But this matter threatened to prove more serious. The old man had really lost his temper. It was odds that he would choke the life out of the cur under his knee.
I had just enough presence of mind to make way for the head waiter, a jolly, burly Frenchman, who came pushing into the circle. I even lent him a hand to pull Fordham off the prostrate form of his antagonist.
A touch was enough. The old man recovered his temper in a second, and calmly went back to his table with no more sign of excitement than shouting "sixty to forty, sixty to forty."
"I'm on," cried the voice of a man who had just come in at the end of the café and missed the scene by a minute. "But what's the horse?"
I heard the words as a man in a dream; for my attention had suddenly been distracted.
Bumble had made no attempt to get up. He lay there whimpering. I raised my eyes from so disgusting a sight, and found them fixed by two enormous orbs. I did not know at the first moment even that they were eyes. It's a funny thing to say; but the first impression was that they were one of those thoughts that come to one from nowhere when one is flying at ten thousand feet or so. Awfully queer thing, I tell you—reminds one of the atmospherics that one gets in wireless; and they give one a horrible feeling. It is a sort of sinister warning that there is some person or some thing in the Universe outside oneself: and the realisation of that is as frankly frightening as the other realisation, that one is eternally alone, is horrible.
I slipped out of time altogether into eternity. I felt myself in the presence of some tremendous influence for good or evil. I felt as though I had been born—I don't know whether you know what I mean. I can't help it, but I can't put it any different.
It's like this: nothing had ever happened to me in my life before. You know how it is when you come out of ether or nitrous-oxide at the dentist's—you come back to somewhere, a familiar somewhere; but the place from which you have come is nowhere, and yet you have been there.
That is what happened to me.
I woke up from eternity, from infinity, from a state of mind enormously more vital and conscious than anything we know of otherwise, although one can't give it a name, to discover that this nameless thought of nothingness was in reality two black vast spheres in which I saw myself. I had a thought of some vision in a story of the middle ages about a wizard, and slowly, slowly, I slid up out of the deep to recognise that these two spheres were just two eyes. And then it occurred to me—the thought was in the nature of a particularly absurd and ridiculous joke—that these two eyes belonged to a girl's face.
Across the moaning body of the blackmailer, I was looking at the face of a girl that I had never seen before. And I said to myself, "Well, that's all right, I've known you all my life."
And when I said to myself "my life," I didn't in the least mean my life as Peter Pendragon, I didn't even mean a life extending through the centuries, I meant a different kind of life—something with which centuries have nothing whatever to do.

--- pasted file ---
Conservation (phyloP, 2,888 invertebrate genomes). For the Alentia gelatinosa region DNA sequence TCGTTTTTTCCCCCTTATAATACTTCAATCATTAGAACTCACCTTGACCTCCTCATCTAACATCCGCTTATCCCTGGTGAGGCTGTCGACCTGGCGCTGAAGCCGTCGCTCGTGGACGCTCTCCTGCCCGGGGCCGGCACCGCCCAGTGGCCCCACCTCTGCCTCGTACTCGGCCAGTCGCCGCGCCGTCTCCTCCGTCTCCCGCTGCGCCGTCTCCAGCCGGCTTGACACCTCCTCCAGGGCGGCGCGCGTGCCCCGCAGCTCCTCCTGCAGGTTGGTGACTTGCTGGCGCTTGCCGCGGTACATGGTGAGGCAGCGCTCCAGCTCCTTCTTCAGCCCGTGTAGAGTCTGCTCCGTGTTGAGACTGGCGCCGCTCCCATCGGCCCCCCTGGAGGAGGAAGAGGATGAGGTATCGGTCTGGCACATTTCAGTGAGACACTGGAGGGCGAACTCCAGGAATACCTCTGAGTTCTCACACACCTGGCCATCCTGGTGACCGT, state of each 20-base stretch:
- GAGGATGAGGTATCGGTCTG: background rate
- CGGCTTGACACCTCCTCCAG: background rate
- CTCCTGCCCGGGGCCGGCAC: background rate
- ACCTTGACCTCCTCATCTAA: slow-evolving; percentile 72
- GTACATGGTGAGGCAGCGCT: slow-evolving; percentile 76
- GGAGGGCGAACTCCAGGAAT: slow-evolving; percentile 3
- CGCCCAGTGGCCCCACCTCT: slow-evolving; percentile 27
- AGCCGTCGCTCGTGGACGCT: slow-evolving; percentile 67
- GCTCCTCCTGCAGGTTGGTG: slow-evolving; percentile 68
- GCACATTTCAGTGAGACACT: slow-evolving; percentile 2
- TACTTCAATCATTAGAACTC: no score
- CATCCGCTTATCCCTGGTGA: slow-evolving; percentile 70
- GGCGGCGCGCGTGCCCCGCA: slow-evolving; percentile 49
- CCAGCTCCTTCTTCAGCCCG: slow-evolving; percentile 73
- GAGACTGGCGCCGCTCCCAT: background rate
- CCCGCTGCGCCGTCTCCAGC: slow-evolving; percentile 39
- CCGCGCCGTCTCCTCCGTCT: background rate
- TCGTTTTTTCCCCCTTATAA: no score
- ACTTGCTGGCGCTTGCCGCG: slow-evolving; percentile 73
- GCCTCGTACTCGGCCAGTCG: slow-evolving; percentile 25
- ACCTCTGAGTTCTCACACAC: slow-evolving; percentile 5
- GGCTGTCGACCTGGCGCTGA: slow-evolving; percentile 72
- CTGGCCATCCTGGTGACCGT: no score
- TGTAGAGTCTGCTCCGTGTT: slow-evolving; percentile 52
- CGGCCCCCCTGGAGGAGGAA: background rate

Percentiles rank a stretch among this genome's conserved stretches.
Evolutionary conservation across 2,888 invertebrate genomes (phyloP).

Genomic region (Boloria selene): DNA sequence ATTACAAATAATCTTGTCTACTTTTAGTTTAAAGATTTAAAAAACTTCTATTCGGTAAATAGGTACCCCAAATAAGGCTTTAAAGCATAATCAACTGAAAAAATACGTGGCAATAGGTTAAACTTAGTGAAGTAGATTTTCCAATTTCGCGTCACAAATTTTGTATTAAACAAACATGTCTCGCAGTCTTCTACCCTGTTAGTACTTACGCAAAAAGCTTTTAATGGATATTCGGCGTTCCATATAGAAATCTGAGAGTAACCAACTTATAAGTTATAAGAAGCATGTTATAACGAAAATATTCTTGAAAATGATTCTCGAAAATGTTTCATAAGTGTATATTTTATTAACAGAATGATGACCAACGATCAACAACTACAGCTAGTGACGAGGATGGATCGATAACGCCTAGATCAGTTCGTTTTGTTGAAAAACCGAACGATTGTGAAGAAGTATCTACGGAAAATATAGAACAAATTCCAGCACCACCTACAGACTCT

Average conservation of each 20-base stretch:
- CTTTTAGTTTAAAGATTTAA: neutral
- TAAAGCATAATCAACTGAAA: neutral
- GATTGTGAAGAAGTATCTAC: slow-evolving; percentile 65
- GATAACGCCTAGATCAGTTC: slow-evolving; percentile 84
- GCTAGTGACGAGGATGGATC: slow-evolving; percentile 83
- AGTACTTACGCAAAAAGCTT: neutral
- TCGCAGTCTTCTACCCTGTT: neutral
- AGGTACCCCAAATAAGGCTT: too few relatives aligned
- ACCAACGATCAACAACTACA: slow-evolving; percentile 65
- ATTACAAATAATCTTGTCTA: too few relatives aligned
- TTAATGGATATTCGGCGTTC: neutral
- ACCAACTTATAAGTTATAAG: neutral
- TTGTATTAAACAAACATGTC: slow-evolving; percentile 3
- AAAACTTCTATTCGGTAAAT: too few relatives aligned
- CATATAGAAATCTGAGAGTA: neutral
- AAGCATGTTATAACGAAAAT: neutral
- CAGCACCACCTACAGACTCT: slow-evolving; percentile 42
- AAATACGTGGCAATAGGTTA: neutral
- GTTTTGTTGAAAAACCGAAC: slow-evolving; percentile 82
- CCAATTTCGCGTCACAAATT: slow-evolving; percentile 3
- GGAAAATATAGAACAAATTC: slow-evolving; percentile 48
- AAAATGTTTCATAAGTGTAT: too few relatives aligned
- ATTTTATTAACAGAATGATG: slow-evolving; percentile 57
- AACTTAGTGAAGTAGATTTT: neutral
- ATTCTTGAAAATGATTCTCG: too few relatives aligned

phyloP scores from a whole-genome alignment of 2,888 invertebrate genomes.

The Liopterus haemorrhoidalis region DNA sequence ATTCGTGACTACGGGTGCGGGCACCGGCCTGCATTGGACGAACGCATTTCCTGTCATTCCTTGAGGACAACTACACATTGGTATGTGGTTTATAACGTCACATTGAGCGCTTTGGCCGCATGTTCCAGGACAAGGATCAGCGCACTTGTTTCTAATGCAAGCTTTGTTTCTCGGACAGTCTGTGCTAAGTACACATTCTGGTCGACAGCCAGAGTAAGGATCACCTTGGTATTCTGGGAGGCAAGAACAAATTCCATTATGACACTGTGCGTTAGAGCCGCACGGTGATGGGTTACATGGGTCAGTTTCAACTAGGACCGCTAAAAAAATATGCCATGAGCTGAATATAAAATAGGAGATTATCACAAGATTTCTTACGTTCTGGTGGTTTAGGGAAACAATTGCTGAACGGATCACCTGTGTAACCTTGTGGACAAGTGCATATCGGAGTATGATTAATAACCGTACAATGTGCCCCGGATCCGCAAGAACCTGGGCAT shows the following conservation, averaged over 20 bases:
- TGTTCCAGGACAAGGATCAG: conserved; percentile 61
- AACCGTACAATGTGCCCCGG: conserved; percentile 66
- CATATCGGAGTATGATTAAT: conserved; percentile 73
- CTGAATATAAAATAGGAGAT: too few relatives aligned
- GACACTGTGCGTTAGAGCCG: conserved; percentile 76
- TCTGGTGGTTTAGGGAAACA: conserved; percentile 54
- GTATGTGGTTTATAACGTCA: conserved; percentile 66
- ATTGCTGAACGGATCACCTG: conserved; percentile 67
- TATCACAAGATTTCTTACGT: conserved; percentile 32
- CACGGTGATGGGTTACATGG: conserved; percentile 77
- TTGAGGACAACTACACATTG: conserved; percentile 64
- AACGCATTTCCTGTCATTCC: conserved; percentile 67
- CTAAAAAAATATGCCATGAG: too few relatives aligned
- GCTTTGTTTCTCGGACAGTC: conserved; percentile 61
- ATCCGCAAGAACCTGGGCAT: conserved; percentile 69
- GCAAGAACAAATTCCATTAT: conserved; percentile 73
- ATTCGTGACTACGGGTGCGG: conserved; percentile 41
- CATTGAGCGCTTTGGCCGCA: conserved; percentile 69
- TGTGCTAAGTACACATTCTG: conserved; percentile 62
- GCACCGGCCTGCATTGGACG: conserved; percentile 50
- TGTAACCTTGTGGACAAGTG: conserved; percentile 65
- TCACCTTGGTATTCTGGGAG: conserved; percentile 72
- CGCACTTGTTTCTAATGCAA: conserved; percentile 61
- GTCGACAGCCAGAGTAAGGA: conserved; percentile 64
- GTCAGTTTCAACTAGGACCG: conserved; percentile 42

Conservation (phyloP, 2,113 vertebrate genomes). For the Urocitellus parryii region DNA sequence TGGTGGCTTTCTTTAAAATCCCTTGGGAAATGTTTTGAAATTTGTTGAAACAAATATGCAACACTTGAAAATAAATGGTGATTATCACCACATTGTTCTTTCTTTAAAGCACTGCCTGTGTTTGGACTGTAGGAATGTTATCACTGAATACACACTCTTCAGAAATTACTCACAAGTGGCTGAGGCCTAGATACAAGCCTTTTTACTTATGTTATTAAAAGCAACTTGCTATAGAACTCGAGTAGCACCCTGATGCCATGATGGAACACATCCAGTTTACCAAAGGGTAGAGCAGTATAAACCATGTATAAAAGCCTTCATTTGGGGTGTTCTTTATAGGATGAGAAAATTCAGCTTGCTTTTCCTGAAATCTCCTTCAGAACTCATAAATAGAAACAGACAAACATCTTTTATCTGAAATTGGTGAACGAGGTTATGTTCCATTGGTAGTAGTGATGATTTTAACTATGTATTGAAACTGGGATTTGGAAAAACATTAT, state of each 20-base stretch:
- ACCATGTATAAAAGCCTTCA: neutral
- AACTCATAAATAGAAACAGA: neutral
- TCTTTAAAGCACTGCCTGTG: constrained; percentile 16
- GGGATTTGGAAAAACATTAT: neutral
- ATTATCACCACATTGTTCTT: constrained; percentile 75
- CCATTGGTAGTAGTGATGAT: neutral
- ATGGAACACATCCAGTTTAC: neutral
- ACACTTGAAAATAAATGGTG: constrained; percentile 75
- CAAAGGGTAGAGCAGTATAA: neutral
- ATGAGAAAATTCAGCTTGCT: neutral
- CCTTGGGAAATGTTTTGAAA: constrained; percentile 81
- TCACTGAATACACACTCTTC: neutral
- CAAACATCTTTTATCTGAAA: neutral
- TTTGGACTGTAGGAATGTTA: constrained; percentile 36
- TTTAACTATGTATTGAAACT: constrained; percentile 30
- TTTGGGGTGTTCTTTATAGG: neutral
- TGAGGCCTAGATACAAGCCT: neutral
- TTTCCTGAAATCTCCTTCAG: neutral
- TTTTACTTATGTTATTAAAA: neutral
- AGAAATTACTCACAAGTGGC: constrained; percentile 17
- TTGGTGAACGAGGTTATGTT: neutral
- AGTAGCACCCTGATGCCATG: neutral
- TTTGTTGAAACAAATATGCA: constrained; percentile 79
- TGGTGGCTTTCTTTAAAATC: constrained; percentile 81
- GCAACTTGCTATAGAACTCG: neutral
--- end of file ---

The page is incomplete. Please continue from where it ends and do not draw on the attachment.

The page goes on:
And then Peter Pendragon came wholly back to himself with a start, and wondered whether he had not perhaps looked a little rudely at what his common sense assured him was quite an ordinary and not a particularly attractive girl.
My mind was immediately troubled. I went hastily back to my table. And then it seemed to me as if it were hours while the waiters were persuading the earl to his feet.
I sipped my drink automatically. When I looked up the girl had disappeared.
It is a trivial observation enough which I am going to make. I hope at least it will help to clear any one's mind of any idea that I may be an abnormal man.
As a matter of fact, every man is ultimately abnormal, because he is unique. But we can class man in a few series without bothering ourselves much about what each one of them is in himself.
I hope, then, that it will be clearly understood that I am very much like a hundred thousand other young men of my age. I also make the remark, because the essential bearing of it is practically the whole story of this book. And the remark is this, after that great flourish of trumpets: although I was personally entirely uninterested in what I had witnessed, the depression had vanished from my mind. As the French say, "Un clou chasse I'autre."
I have learnt since then that certain races, particularly the Japanese, have made a definite science starting from this fact. For example, they clap their hands four times "in order to drive away evil spirits." That is, of course, only a figure of speech. What they really do is this: the physical gesture startles the mind out of its lethargy, so that the idea which has been troubling it is replaced by a new one. They have various dodges for securing a new one and making sure that the new one shall be pleasant. More of this later.
What happened is that at this moment my mind was seized with sharp, black anger, entirely objectless. I had at the time not the faintest inkling as to its nature, but there it was. The café was intolerable—like a pest-house. I threw a coin on the table, and was astonished to notice that it rolled off. I went out as if the devil were at my heels.
I remember practically nothing of the next halfhour. I felt a kind of forlorn sense of being lost in a world of incredibly stupid and malicious dwarfs.
I found myself in Piccadilly quite suddenly. A voice purred in my ear, "Good old Peter, good old sport, awfully glad I met you-we'll make a night of it."
Excerpted from The Diary of a Drug Fiend by ALEISTER CROWLEY. Copyright © 1922 Ordo Templi Orientis. Excerpted by permission of Red Wheel/Weiser, LLC.